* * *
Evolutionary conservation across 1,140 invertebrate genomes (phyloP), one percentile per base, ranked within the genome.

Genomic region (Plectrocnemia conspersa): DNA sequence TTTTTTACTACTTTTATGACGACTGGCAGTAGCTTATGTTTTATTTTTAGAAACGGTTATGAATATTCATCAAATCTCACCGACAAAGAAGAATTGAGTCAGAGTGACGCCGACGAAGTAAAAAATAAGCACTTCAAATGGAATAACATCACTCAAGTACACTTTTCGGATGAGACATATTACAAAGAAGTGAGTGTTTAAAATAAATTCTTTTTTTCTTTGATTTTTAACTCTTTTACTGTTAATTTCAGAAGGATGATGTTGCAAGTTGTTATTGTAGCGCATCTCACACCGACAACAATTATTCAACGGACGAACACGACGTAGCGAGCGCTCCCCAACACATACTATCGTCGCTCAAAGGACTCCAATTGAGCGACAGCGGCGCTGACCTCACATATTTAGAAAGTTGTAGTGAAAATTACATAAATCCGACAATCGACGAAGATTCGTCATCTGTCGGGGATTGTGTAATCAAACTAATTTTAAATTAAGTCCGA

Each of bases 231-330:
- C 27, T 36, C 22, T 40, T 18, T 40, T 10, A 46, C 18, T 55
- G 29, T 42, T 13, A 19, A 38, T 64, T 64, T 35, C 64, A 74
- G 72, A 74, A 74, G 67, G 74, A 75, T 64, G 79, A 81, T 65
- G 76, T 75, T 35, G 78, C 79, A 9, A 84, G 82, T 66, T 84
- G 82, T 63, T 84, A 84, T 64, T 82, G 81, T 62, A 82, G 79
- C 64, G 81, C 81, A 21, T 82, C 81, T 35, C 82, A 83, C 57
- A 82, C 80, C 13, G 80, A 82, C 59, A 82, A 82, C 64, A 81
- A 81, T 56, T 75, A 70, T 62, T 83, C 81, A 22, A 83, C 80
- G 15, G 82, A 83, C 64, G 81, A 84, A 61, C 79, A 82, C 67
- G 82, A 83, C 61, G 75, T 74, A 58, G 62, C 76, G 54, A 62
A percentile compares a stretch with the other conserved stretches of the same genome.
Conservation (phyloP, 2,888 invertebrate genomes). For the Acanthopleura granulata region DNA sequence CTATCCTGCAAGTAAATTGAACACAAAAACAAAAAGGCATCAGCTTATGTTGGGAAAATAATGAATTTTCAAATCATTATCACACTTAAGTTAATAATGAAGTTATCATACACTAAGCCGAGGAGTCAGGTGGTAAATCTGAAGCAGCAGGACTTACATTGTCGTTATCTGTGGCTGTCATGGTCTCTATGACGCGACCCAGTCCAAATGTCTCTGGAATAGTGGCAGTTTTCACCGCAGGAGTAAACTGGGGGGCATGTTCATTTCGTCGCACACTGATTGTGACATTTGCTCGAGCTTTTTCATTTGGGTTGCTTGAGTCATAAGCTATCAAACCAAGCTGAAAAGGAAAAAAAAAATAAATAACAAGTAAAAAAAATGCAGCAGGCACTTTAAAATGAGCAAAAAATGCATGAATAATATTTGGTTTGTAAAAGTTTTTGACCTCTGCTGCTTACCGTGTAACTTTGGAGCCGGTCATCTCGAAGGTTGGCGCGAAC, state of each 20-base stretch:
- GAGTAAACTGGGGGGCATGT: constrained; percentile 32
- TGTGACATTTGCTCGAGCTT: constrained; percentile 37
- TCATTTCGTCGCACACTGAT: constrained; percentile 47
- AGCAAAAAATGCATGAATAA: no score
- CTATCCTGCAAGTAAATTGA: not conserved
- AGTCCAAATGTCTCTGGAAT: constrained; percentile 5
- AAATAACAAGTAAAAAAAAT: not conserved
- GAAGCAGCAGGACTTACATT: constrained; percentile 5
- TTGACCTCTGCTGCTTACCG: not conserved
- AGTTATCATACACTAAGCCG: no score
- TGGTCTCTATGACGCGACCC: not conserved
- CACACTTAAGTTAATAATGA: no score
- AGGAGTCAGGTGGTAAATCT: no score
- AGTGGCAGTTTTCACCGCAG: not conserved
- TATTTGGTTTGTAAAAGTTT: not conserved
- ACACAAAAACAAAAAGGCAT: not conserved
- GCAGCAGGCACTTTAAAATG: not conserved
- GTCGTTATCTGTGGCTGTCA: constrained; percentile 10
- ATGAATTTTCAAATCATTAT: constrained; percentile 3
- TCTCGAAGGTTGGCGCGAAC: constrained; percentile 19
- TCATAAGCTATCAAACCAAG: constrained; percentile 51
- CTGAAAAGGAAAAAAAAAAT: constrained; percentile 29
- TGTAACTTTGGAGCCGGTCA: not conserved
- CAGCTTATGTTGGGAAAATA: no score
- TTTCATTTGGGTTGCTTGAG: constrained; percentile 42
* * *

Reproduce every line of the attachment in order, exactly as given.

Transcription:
Evolutionary conservation across 1,140 invertebrate genomes (phyloP), one percentile per base, ranked within the genome.

Genomic region (Plectrocnemia conspersa): DNA sequence TTTTTTACTACTTTTATGACGACTGGCAGTAGCTTATGTTTTATTTTTAGAAACGGTTATGAATATTCATCAAATCTCACCGACAAAGAAGAATTGAGTCAGAGTGACGCCGACGAAGTAAAAAATAAGCACTTCAAATGGAATAACATCACTCAAGTACACTTTTCGGATGAGACATATTACAAAGAAGTGAGTGTTTAAAATAAATTCTTTTTTTCTTTGATTTTTAACTCTTTTACTGTTAATTTCAGAAGGATGATGTTGCAAGTTGTTATTGTAGCGCATCTCACACCGACAACAATTATTCAACGGACGAACACGACGTAGCGAGCGCTCCCCAACACATACTATCGTCGCTCAAAGGACTCCAATTGAGCGACAGCGGCGCTGACCTCACATATTTAGAAAGTTGTAGTGAAAATTACATAAATCCGACAATCGACGAAGATTCGTCATCTGTCGGGGATTGTGTAATCAAACTAATTTTAAATTAAGTCCGA

Each of bases 231-330:
- C 27, T 36, C 22, T 40, T 18, T 40, T 10, A 46, C 18, T 55
- G 29, T 42, T 13, A 19, A 38, T 64, T 64, T 35, C 64, A 74
- G 72, A 74, A 74, G 67, G 74, A 75, T 64, G 79, A 81, T 65
- G 76, T 75, T 35, G 78, C 79, A 9, A 84, G 82, T 66, T 84
- G 82, T 63, T 84, A 84, T 64, T 82, G 81, T 62, A 82, G 79
- C 64, G 81, C 81, A 21, T 82, C 81, T 35, C 82, A 83, C 57
- A 82, C 80, C 13, G 80, A 82, C 59, A 82, A 82, C 64, A 81
- A 81, T 56, T 75, A 70, T 62, T 83, C 81, A 22, A 83, C 80
- G 15, G 82, A 83, C 64, G 81, A 84, A 61, C 79, A 82, C 67
- G 82, A 83, C 61, G 75, T 74, A 58, G 62, C 76, G 54, A 62
A percentile compares a stretch with the other conserved stretches of the same genome.
Conservation (phyloP, 2,888 invertebrate genomes). For the Acanthopleura granulata region DNA sequence CTATCCTGCAAGTAAATTGAACACAAAAACAAAAAGGCATCAGCTTATGTTGGGAAAATAATGAATTTTCAAATCATTATCACACTTAAGTTAATAATGAAGTTATCATACACTAAGCCGAGGAGTCAGGTGGTAAATCTGAAGCAGCAGGACTTACATTGTCGTTATCTGTGGCTGTCATGGTCTCTATGACGCGACCCAGTCCAAATGTCTCTGGAATAGTGGCAGTTTTCACCGCAGGAGTAAACTGGGGGGCATGTTCATTTCGTCGCACACTGATTGTGACATTTGCTCGAGCTTTTTCATTTGGGTTGCTTGAGTCATAAGCTATCAAACCAAGCTGAAAAGGAAAAAAAAAATAAATAACAAGTAAAAAAAATGCAGCAGGCACTTTAAAATGAGCAAAAAATGCATGAATAATATTTGGTTTGTAAAAGTTTTTGACCTCTGCTGCTTACCGTGTAACTTTGGAGCCGGTCATCTCGAAGGTTGGCGCGAAC, state of each 20-base stretch:
- GAGTAAACTGGGGGGCATGT: constrained; percentile 32
- TGTGACATTTGCTCGAGCTT: constrained; percentile 37
- TCATTTCGTCGCACACTGAT: constrained; percentile 47
- AGCAAAAAATGCATGAATAA: no score
- CTATCCTGCAAGTAAATTGA: not conserved
- AGTCCAAATGTCTCTGGAAT: constrained; percentile 5
- AAATAACAAGTAAAAAAAAT: not conserved
- GAAGCAGCAGGACTTACATT: constrained; percentile 5
- TTGACCTCTGCTGCTTACCG: not conserved
- AGTTATCATACACTAAGCCG: no score
- TGGTCTCTATGACGCGACCC: not conserved
- CACACTTAAGTTAATAATGA: no score
- AGGAGTCAGGTGGTAAATCT: no score
- AGTGGCAGTTTTCACCGCAG: not conserved
- TATTTGGTTTGTAAAAGTTT: not conserved
- ACACAAAAACAAAAAGGCAT: not conserved
- GCAGCAGGCACTTTAAAATG: not conserved
- GTCGTTATCTGTGGCTGTCA: constrained; percentile 10
- ATGAATTTTCAAATCATTAT: constrained; percentile 3
- TCTCGAAGGTTGGCGCGAAC: constrained; percentile 19
- TCATAAGCTATCAAACCAAG: constrained; percentile 51
- CTGAAAAGGAAAAAAAAAAT: constrained; percentile 29
- TGTAACTTTGGAGCCGGTCA: not conserved
- CAGCTTATGTTGGGAAAATA: no score
- TTTCATTTGGGTTGCTTGAG: constrained; percentile 42